Friday, July 24, 2009

ProSonic for Mac

If you have MacOS X 10.5 on an Intel platform, you can run it! Download the new release of ProSonic for Mac here:

This release will not be available to Windows users. Instead, they will have to wait for the September release. It does not run on PPC Macs, and it will not run on any other version of MacOS X. You must have 10.5.

I'd like to thank the man running SAGE this year (sorry, I don't see your name anywhere) for hosting this. This is great publicity, and it means a lot! I'd also like to thank CyberKitsune for making this Mac port possible!

ProSonic, for anyone who doesn't know a whole lot about this, is a game engine based directly off the original Sonic engine used in Sonic the Hedgehog, Sonic 2, and Sonic 3. If features 68000 emulation so some objects and routines from the Sonic 2 disassembly can be used, ProCode scripting language designed to make customizing the engine simple, VGM and WAV audio playback support, a built-in level editor, and a direct port of all Sonic's physics from Sonic 2.

When running ProSonic, you should be aware that the engine is not a finished product. This is basically a tech demo that shows off many new features that were not available in last years release. I also took the time to polish this release to be sure it wasn't filled with bugs.

Running ProSonic:
All the key commands are available in the Readme file included with the program. Pay close attention to the [i]M[/i] key. That is your friend. The menu allows you to customize some settings such as vsync and audio volume. It can also be used as a cheat menu (and yes Super Sonic works!) Also, the F11 key can be used to reload a zone. If you change the zone number on the menu and press F11, you will go to that zone.

The attraction stage is used as a entry portal to the other zones included with ProSonic. If you walk up to an area that says "zone warp", you will be warped to the zone number indicated. There are four warp points. See if you can find them all without cheating!

Level Editing:
Although it was made during the first release, this video is a tutorial on how to use the level editor in ProSonic. The other editors are disabled in this release but should be available in the September release.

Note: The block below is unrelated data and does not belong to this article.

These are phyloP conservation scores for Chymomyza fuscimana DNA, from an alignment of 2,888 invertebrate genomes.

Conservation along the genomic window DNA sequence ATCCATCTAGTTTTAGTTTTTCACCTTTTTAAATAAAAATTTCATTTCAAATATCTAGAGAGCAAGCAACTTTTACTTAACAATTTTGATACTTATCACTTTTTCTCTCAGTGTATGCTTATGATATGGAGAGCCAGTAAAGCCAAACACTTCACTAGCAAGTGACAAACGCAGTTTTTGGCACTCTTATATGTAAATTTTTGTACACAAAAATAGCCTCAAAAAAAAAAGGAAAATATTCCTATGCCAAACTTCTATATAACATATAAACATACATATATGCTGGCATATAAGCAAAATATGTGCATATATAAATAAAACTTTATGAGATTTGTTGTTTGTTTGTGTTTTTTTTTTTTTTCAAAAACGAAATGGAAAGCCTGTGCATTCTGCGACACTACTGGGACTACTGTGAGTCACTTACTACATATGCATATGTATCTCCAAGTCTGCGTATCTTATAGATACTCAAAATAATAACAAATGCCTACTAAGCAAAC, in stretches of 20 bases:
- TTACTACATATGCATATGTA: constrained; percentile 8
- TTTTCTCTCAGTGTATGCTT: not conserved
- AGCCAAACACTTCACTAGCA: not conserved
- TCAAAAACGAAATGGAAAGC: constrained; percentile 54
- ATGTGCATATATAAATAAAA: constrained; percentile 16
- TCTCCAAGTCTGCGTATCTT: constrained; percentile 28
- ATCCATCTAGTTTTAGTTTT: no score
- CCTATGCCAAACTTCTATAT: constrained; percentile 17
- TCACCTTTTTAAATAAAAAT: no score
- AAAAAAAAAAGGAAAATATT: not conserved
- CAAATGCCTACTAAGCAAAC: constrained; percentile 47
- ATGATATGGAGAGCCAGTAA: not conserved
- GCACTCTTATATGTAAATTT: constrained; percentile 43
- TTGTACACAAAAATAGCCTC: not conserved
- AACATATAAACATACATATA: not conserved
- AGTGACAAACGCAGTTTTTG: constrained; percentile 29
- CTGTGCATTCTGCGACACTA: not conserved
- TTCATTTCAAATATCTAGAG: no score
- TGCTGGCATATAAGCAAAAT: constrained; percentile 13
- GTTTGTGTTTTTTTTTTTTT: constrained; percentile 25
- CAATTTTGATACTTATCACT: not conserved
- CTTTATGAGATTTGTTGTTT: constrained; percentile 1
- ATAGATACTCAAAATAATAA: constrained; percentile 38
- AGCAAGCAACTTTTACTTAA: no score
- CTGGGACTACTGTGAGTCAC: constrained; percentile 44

The news on TSSZ was that networking support was added to ProSonic. This is true. I must stress however that it is not available in this release because it's still very buggy. I'm hoping to have it ready for September, but I can't promise anything.

ProSonic uses a sophisticated sound engine that allows the sound to be compressed when it approaches clipping. This helps get rid of some of the distortion you would normally hear when there are too many samples playing together. VGM and GYM files are both supported, along with WAV. One important thing to note -- VGM files must be uncompressed. Compressed (VGZ) files will not work with ProSonic. Some files are improperly given the "VGM" extension even though they're supposed to have "VGZ", so if a "VGM" file doesn't work, it's probably because it's really a "VGZ" file.

You can write code for your fangame using ProSonic's scripting capabilities. There are two options. You can write an object (or port it) using a 68000 compiler, or you can use ProSonic's scripting language, called "ProCode". Available here is a package containing the source code to all the 68000-based objects included with ProSonic, taken directly from the Sonic 2 disassembly. Click here to download the ProCode compiler, which also includes the ProCode script files used with this release of ProSonic. You will need to use WINE to run the 68000 compiler.

I will also be writing a guide on how to use the ProCode language soon. Check back here for that.

No release would be complete without some of these! Check them out:


Final Thoughts:
I want to know what you think. Tell me what you liked about this release, what you didn't like, if you found any bugs or ran into any trouble, and any suggestions you have for future releases. Let me know -- leave a comment!